Though flattering, an invitation such as this should be carefully considered, according to Kevin Ortner, president and CEO of Renters Warehouse. Brain-picking is akin to consulting services.
Are you giving up your trade secrets without getting much in return? If you’re tired of “brain pickers” and you’re looking for a tactful way to decline while still offering some helpful tips, Ortner suggests four alternatives.
- Provide a list of book recommendations. Keep a list handy of great books you’ve found helpful in your career.
- Suggest articles you’ve written or read. If you’ve personally written about the brain-picking topic on your blog, website, or in a publication, send your contact links those pieces. Bookmark other online resources you find useful so you have links handy to forward on to others. Let this person know that you offer this type of advice for free, but an in-person meetup involves a cost.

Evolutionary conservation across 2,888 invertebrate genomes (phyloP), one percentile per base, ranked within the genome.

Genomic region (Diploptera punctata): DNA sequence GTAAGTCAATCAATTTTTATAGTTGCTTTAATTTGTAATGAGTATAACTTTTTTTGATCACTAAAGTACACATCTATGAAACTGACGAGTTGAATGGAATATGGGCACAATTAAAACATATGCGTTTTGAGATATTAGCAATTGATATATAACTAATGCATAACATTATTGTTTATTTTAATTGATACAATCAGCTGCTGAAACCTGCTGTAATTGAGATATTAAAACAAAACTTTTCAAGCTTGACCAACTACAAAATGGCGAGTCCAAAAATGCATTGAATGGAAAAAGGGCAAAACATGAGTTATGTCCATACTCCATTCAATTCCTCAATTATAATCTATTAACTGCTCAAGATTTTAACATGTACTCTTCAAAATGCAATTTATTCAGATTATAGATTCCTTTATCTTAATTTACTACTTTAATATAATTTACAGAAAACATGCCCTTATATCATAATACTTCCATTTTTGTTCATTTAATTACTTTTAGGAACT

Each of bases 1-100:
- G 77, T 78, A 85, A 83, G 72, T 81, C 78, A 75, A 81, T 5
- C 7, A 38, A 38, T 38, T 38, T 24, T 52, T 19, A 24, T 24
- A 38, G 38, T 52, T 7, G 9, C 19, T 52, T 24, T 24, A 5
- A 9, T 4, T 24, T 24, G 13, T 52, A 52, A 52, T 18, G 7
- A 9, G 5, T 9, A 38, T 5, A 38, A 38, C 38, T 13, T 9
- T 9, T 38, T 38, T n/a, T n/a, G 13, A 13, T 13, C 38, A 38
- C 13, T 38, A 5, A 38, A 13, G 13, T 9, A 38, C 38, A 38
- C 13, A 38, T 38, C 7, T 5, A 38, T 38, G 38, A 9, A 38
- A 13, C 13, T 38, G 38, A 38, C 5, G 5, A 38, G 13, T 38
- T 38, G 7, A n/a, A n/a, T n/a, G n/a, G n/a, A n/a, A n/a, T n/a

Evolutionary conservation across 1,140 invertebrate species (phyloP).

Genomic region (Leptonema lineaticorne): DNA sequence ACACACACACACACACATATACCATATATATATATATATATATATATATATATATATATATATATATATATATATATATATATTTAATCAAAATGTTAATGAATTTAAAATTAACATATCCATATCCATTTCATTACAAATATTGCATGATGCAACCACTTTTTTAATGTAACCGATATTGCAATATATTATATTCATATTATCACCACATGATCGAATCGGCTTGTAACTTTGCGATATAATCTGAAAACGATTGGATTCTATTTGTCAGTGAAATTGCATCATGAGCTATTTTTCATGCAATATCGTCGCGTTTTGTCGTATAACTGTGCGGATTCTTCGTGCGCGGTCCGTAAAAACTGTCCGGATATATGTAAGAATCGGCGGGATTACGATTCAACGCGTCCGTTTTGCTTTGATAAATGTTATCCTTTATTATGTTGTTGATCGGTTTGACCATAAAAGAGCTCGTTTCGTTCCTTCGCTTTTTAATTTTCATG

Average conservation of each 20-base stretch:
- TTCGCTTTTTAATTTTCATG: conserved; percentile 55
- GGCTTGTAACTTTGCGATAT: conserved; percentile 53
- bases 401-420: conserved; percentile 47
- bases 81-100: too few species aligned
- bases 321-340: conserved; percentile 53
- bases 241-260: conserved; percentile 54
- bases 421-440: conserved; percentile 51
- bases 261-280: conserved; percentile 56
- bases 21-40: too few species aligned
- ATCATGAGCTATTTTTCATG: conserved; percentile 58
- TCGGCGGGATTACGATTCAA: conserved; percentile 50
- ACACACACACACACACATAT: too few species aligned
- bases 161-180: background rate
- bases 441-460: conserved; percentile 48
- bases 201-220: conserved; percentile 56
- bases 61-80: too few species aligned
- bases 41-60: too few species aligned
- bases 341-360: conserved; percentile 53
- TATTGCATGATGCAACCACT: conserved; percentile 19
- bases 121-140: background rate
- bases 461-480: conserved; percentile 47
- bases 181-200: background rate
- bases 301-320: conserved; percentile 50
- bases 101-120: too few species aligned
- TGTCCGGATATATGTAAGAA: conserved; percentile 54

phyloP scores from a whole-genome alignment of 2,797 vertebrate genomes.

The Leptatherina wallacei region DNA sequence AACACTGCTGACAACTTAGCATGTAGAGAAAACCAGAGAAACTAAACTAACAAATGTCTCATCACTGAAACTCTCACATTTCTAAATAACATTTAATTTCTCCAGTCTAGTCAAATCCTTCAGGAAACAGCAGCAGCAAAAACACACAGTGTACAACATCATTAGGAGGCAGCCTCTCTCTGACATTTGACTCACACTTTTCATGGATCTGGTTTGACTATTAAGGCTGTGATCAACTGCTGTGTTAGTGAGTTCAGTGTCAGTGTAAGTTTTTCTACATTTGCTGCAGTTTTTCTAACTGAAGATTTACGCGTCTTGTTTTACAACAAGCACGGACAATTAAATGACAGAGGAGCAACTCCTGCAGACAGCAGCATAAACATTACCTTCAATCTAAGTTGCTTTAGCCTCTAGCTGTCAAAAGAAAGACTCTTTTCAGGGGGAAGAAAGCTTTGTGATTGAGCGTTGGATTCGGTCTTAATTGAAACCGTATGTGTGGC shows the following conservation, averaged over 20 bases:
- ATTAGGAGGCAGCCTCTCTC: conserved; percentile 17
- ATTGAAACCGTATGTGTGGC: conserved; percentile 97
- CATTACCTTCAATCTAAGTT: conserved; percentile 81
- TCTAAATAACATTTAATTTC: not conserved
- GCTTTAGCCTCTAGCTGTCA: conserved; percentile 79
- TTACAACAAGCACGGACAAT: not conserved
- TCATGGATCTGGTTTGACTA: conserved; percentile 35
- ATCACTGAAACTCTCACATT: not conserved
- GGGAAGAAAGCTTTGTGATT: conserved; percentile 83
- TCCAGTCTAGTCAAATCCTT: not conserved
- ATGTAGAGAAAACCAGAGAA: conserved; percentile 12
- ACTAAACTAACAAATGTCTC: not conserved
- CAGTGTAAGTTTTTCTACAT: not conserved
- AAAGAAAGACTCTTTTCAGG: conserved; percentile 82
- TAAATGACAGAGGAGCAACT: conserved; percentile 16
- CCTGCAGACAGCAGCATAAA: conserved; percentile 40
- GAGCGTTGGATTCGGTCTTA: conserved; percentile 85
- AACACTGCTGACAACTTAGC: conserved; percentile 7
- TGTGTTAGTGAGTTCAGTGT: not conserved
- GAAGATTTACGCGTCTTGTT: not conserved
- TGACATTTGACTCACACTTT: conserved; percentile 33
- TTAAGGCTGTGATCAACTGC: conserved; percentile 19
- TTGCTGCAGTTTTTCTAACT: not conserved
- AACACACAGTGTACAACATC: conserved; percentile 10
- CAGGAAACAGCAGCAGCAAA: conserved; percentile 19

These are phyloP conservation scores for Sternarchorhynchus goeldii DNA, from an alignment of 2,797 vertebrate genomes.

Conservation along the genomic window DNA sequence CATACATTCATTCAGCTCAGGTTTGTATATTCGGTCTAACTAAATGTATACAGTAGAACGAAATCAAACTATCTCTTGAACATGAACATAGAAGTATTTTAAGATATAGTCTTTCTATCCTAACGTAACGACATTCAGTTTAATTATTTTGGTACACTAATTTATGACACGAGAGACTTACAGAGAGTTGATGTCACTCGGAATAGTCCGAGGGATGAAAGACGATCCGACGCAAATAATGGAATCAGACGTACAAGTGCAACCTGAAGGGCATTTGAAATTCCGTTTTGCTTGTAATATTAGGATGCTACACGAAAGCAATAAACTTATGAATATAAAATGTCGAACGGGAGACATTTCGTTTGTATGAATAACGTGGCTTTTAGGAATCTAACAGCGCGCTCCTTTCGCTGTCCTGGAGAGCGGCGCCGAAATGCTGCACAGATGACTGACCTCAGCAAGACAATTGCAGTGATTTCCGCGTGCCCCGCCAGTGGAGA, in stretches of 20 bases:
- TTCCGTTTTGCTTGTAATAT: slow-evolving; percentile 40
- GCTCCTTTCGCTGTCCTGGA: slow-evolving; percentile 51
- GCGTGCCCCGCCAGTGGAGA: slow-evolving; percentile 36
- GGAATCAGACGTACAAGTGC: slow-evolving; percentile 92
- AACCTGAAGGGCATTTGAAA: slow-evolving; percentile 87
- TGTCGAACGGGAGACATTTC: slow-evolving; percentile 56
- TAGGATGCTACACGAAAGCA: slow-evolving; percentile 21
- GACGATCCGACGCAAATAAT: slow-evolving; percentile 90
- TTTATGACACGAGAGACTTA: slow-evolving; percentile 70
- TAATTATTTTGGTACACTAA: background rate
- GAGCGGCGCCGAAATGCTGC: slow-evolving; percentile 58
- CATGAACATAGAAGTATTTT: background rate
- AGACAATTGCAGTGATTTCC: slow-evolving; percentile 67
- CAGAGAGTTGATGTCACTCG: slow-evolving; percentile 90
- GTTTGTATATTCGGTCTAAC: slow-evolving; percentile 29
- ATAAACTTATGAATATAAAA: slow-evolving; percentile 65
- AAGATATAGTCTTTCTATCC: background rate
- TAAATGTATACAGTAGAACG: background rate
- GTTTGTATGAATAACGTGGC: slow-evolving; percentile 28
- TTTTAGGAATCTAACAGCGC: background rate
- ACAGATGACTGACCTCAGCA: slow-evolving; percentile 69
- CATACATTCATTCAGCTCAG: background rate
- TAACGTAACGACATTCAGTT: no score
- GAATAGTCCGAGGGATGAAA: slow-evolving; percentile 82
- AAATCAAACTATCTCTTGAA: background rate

- Add them to your event list. If you’re speaking at special events and educational conference, be sure to add these people to your mailing list so they can attend one of your future sessions.
- Offer to do an email Q&A. If the request to meet piques your interest but you just don’t have time to get face-to-face, ask that they email you a brief list of questions that you can answer in your downtime.
Ortner says that meeting up with fellow industry professionals shouldn’t be cut out of your schedule altogether. The key is not feeling obligated to accepting every request. Be realistic about your schedule and set up one or two 30-minute meeting per month. This gives you the change to say yes to meetings you’re truly interested in and network on your own terms. Value your time and others will too.
Source: “When Someone Asks to ‘Pick Your Brain’” (Dec. 1, 2016, REALTOR® Magazine)